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CT students find their futures in vocational schools

Connecticut is truly the higher education state, chock-full of choices for high school grads, masters students and adults returning to the classroom. Besides two- and four-year options, the popularity of vocational and technical learning is on the rise.

An article by Stephanie Kim appearing in the Hearst-produced Stamford Advocate, March 23, 2018:

Statewide, trade-school jobs — such as electricians, barbers, plumbers, roofers and cooks — are among the fastest-growing occupations, according to data from Connecticut’s Department of Labor.

Phyllis Bartoli, principal of J.M. Wright Technical High School, said the need for trade-school workers is booming in Fairfield County. J.M. Wright trains students in 10 different trades and is connected to local associations in related industries, including the Home Builders and Remodelers Association of Connecticut.

“In those construction trades, they need our kids to continue to make Fairfield County successful and to continue to help it grow,” Bartoli said. The Bridgeport-Stamford-Norwalk area alone saw a near 11-percent drop in construction jobs from 2017-18, with 9,900 construction workers employed, according to data from the state Department of Labor.

Earlier in the school year, students at Norwalk High learned about different post-secondary options during college week: four-year colleges, two-year colleges, trade schools and military options. More of these career pathways will be embedded in the district’s upcoming high school curriculum redesign, Sullivan said.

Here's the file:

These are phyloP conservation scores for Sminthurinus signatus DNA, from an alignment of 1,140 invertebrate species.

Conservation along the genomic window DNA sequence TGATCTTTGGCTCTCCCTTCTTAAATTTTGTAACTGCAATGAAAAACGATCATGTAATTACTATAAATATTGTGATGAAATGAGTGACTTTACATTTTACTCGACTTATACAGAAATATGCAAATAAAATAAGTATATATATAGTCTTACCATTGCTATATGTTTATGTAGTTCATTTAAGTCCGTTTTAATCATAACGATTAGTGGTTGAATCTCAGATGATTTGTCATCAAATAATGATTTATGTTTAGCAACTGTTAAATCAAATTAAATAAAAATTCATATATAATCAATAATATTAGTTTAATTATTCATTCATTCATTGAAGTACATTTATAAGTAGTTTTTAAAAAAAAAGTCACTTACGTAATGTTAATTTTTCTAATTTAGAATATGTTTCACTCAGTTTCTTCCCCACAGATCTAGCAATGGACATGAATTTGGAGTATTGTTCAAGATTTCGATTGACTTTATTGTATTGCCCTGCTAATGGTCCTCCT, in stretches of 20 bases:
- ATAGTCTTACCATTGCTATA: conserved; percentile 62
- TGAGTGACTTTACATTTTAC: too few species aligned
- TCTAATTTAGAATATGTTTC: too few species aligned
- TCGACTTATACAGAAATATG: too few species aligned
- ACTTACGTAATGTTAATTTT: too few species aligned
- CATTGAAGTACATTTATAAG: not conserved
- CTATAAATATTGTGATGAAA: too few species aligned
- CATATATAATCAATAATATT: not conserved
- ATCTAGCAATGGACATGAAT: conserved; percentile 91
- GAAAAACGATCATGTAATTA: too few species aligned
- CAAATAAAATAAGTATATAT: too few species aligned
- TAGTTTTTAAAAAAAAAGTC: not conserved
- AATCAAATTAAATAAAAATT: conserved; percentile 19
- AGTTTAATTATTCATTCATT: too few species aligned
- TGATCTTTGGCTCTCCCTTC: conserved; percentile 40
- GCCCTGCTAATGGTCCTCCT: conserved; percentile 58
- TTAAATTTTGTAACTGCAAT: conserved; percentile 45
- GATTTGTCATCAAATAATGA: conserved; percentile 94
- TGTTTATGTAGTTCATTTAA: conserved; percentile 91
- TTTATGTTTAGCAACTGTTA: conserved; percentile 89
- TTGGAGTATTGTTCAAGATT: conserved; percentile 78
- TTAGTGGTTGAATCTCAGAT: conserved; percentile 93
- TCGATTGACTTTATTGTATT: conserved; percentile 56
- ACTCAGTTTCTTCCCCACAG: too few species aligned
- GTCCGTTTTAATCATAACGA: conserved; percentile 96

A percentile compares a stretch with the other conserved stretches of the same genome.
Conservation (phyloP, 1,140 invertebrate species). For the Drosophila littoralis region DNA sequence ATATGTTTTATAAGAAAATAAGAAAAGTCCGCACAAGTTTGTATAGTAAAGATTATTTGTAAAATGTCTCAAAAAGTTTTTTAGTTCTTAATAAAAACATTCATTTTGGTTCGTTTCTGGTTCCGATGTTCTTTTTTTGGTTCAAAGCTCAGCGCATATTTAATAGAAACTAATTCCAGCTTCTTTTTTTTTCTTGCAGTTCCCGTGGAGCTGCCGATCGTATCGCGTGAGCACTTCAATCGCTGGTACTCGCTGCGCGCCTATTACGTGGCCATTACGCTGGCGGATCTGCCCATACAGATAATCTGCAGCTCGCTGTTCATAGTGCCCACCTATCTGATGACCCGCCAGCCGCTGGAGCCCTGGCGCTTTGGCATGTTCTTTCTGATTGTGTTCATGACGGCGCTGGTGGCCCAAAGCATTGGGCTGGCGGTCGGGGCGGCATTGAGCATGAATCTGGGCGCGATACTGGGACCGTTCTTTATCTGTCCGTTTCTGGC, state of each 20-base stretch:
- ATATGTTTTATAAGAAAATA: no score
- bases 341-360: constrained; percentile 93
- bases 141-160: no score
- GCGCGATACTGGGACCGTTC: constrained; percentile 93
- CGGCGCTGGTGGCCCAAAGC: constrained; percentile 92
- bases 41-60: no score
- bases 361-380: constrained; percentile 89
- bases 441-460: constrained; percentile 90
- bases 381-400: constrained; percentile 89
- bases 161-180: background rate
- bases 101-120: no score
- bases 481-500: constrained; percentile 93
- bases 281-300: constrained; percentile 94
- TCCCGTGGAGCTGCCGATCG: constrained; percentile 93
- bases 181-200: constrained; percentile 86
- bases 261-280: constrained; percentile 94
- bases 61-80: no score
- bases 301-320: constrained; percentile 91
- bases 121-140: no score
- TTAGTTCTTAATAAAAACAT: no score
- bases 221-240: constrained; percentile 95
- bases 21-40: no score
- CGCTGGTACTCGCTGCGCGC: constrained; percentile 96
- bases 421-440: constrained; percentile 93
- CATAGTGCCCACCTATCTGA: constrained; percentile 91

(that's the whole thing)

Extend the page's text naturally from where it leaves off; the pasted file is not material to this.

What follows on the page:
“With the cost of college, I think it forced people to be better consumers and look at options more holistically and not just do what’s socially expected of you,” Sullivan said.

Senior Nicolas Monteleone agrees, and believes there’s a stereotype about trade school being a last resort. But to him, going to trade school is a quicker track to his career destination.

Both of his parents graduated from J.M. Wright Technical School and are supportive of him attending vocational school instead of college, as long as he is committed to it.

He has been accepted into the New England Institute of Technology and will study civil engineering in the fall.

“You sort of just go right into the craft and get to work on it,” Monteleone said. “That’s why I thought of trade school as a cool option.”

Similarly, senior Janessa Martinez is applying to a hairdressing academy in Newtown after hearing about it from a hair salon co-worker. “With college, I didn’t know what I wanted to do. But with trade school, I know exactly what I want,” Martinez said. “I learn better hands-on, not from somebody teaching from the white board. So if you’re the type of person who needs to see something ‘get done’ to learn, trade school would be a better option for you, too.”

Robert DiGioia
Robert DiGioia
Robert is a journalist, graphic designer and copywriter. After a 13-year stint in Manhattan, he's returned to his native New Haven, CT, as a creative director for Hearst, writing for Connecticut Magazine and supporting Hearst's ad sales and marketing teams.

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